Legal issues involving insurance can be complicated. For policyholders, the terms and conditions of their policy – and when it applies – can be difficult to understand. For insurance companies, sorting through the alleged facts that are involved in a claim can be the most difficult part of the process. No one wants to engage in insurance claims in bad faith, but the reality is that sometimes these situations lead to litigation. But, can that be avoided?
Alternative dispute resolution
If possible, it is oftentimes beneficial to all parties involved to find ways to avoid courtroom litigation as part of efforts to resolve insurance claims. This is where “alternative dispute resolution” options can come into play. Typically, when “ADR” – as it is commonly known – is an option in a legal situation, the specific option is either: direct negotiations; mediation; or arbitration.
Obviously, the direct negotiation option can be part of attempting to resolve the issue at any time, from the time the claim is filed until just moments before a jury trial starts. The parties can always discuss options, but setting a specific time to meet and discuss settlement as a specific resolution to the issue can focus the parties on how, if possible, the insurance dispute can wrapped up.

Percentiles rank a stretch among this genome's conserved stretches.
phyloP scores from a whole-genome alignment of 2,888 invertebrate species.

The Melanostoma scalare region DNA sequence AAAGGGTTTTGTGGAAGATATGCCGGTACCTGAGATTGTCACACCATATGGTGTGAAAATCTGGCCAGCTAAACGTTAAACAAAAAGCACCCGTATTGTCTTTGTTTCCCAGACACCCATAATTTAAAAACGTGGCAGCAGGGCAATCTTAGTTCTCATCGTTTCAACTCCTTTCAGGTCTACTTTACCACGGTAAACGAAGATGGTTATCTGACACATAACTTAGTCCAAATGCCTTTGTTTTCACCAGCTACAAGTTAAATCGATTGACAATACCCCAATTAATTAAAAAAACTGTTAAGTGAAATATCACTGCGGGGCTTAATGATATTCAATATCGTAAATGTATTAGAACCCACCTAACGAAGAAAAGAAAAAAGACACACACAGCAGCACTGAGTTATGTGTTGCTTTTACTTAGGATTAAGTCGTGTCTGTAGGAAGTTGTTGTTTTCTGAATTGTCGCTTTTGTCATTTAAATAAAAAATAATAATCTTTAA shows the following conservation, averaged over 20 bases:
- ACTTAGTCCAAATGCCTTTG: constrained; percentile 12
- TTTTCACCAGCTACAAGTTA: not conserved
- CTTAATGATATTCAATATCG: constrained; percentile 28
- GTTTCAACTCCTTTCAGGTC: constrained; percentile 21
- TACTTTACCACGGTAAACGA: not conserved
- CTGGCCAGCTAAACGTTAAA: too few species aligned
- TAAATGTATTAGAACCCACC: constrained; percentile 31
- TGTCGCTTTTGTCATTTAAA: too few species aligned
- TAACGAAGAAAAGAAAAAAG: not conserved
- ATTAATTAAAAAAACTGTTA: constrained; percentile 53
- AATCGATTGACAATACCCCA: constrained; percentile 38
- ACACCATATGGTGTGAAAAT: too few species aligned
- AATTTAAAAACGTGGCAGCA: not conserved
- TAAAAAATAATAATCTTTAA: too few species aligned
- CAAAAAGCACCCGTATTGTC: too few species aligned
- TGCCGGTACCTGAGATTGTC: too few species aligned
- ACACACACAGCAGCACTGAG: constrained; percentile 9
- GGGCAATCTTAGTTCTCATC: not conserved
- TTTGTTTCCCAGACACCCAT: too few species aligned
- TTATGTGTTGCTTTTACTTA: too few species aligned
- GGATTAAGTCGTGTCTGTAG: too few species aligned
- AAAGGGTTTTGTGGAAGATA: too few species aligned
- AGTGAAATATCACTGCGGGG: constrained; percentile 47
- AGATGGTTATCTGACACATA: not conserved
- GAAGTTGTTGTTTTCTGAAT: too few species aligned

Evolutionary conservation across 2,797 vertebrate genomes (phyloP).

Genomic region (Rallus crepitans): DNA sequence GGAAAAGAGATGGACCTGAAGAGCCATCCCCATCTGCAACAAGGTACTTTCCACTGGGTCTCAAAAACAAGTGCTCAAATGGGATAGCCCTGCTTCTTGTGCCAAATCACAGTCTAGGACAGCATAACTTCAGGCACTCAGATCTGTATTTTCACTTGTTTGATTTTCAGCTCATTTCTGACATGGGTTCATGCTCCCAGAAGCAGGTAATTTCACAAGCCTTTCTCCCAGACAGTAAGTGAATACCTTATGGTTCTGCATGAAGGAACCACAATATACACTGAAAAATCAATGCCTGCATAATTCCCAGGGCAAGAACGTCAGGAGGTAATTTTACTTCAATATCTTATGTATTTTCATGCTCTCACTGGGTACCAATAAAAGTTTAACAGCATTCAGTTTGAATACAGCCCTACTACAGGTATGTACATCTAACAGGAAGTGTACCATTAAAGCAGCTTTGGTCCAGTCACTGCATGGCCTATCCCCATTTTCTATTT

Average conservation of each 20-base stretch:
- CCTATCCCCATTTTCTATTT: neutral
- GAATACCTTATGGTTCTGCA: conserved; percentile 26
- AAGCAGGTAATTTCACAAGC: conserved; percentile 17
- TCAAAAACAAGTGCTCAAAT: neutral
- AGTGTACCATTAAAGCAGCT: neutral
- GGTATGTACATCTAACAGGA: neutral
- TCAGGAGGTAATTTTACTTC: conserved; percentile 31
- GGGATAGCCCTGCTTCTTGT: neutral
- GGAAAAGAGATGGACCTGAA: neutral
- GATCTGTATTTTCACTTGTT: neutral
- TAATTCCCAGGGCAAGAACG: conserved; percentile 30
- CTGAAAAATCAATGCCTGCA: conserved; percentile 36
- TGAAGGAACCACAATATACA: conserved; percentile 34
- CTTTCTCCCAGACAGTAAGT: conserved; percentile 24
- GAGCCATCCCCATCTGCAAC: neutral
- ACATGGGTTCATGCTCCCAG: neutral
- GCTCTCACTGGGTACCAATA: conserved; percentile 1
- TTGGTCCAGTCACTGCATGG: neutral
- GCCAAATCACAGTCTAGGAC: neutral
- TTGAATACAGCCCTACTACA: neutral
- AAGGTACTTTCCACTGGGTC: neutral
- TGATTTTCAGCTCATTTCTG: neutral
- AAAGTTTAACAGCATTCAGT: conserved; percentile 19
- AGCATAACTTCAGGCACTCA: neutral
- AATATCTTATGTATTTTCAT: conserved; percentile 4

Mediation involves a bit more structure to settlement talks. In mediation, a neutral third-party mediator will facilitate the settlement discussions between the parties, looking for creative ways, when needed, to help the parties see the strengths and weaknesses of each other’s legal stances, all in hopes that a settlement can be reached. Arbitration is one step more formal and is more closely related to actual courtroom litigation.
Typically, both parties present their cases to a neutral, third-party arbitrator, who then makes a decision – similar to what a judge or jury would do. In many situations, in order for arbitration to be an option, the parties usually have to agree that whatever decision is made by the arbitrator is the final decision and no further litigation will occur.